Every student ( above the age of 18) who either voluntarily opts for counseling or has been referred to meet a counselor, has a complete right to privacy and confidentiality, as counseling often involves sharing of personal and sensitive information with the counselor.
is the hallmark of counseling and all counselors should strictly follow that. Most counseling units make use of an informed consent form, which will, apart from other details, make a mention of the need for disclosure of information in special cases such as self-harm, harm to others, ideas of suicide, or in cases where there is a court order to divulge the counseling information in order to prevent clear and imminent danger to the student and others. The percentage of such cases are not very high and can be said to be rare. So it can be assumed that a student’s confidential information remains confidential in most campus counseling set-ups.
As the counseling process progresses, if the counselor feels that a student may progress better with the collaboration of the parents, then parental involvement can be considered. Or, if a student approaches the counselor saying that she is not able to focus on academics due to continuous altercations between her parents, the counselor may consider involving the parents in finding a better learning environment for the child. The degree and threshold level for involvement of parents in adolescent counseling has always been a topic of debate. being the prime aspect of counseling, the counselee, in a campus set-up—a student—may not want parental involvement. Campus counselors often find themselves in a dilemma as to whether they should disclose select information to parents and involve them in the step-by-step improvement of the student, or to refrain from involving the parents on the issues dealt with due to ethical considerations.
Even when the counselor decides to garner parental attention to the challenge faced by students, it is often noticed that parents get defensive. They refuse to even give a patient hearing to the counselor, while denying that their child can do any wrong. To cite an instance from my experience, when a counselor once indicated to the mother of a student that she needed to observe her son’s behavior just to ensure that he is not under the influence of any addictive substances, the mother threw a fit saying that the counselor is falsely accusing her son and that her son has clean habits—only to meet the same counselor a month later, to accept with great distress, that she had found an addictive substance in her son’s room! It falls on the counselor to be sensitive while broaching such topics with parents and also to counsel them into not being alarmed.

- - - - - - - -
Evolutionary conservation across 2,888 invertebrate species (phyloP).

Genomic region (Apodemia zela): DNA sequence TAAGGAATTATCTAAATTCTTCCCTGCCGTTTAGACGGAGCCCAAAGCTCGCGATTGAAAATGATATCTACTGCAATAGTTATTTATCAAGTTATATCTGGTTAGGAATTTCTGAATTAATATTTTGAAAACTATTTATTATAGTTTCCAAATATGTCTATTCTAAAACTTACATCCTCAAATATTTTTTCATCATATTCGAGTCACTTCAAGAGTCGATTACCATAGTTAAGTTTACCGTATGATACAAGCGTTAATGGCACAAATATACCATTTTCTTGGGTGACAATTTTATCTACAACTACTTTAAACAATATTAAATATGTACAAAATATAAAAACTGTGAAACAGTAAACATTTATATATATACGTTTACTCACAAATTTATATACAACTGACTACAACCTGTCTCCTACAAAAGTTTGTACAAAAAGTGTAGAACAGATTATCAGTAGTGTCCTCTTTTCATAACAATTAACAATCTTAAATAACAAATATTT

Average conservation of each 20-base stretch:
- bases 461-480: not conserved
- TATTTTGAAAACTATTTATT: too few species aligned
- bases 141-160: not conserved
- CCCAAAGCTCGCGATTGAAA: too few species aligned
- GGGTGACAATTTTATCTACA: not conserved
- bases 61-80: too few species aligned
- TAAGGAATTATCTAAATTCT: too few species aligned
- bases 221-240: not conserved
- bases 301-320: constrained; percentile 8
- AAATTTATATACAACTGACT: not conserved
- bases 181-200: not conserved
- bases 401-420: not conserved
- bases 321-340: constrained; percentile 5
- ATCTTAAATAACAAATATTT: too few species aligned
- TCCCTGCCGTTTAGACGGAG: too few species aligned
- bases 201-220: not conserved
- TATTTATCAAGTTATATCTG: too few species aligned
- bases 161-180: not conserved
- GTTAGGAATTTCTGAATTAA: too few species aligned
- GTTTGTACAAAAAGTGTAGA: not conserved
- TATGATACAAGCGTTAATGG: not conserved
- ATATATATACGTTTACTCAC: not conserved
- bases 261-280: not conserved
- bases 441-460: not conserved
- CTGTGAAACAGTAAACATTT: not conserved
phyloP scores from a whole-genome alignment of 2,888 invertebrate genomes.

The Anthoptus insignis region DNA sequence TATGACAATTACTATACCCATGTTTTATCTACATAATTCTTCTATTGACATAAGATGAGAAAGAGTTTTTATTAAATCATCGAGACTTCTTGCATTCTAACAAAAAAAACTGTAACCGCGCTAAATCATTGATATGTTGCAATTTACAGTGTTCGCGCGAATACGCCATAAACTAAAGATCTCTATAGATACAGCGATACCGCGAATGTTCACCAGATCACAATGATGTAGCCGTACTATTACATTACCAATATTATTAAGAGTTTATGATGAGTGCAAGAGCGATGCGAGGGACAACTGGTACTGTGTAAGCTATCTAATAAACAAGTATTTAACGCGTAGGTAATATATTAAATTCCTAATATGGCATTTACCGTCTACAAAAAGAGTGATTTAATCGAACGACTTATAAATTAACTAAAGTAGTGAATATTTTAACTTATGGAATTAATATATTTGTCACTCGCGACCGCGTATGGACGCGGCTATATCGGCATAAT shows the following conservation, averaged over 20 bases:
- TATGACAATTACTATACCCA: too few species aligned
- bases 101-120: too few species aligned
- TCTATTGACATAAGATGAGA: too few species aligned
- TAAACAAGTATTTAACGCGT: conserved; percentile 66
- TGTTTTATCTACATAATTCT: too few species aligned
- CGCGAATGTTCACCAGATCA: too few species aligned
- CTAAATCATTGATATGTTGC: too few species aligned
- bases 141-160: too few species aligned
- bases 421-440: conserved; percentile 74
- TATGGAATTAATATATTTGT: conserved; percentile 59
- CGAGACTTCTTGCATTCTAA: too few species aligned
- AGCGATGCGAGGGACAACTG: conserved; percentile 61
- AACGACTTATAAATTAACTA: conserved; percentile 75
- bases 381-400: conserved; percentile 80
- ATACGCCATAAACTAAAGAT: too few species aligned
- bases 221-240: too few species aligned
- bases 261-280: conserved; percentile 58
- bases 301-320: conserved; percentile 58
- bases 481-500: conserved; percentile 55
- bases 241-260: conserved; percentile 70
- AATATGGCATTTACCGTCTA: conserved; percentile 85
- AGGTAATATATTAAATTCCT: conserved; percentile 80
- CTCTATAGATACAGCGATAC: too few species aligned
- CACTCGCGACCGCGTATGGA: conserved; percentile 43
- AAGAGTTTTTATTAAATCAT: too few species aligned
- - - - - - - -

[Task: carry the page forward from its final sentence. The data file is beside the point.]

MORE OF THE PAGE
Parental resistance to involvement in their children’s counseling could also arise from the fear of ‘family secrets’ being brought out into the open. While this poses a great challenge to a counselor, research evidence supports the fact that family-based therapies are definitely an effective method to tackle the issues of adolescence such as substance abuse and delinquency. s should however use their discretion to choose cases that need parental intervention.
A counselor or a teacher who has an aptitude to help the student, may initiate the collaboration of parents. Before involving the parent in the situation, the counselor should come to a common understanding with the student on what information should be disclosed and how much can be shared. But in special cases as mentioned before, this stage may be omitted. For instance, a student’s parents were immediately notified by the college authorities when they received a complaint from another student’s father that a male student was stalking his daughter on the college campus, and that the girl was too terrified to come to college. Such a case needs both counseling and disciplinary action.
The campus counselor should be able to forge a relationship of mutual trust and respect with the parents for guiding them to make a decision in the best interest of the student. Whenever there is an opportunity to interact with the student’s parents, like in a parent-teacher meeting (though it is not a common practice at colleges), the teacher or counselor should put it to best use. It is a great reassurance for the parent that their children are taken care of at college too.
Dr Uma Warrier is the chief counselor of Jain University, Bangalore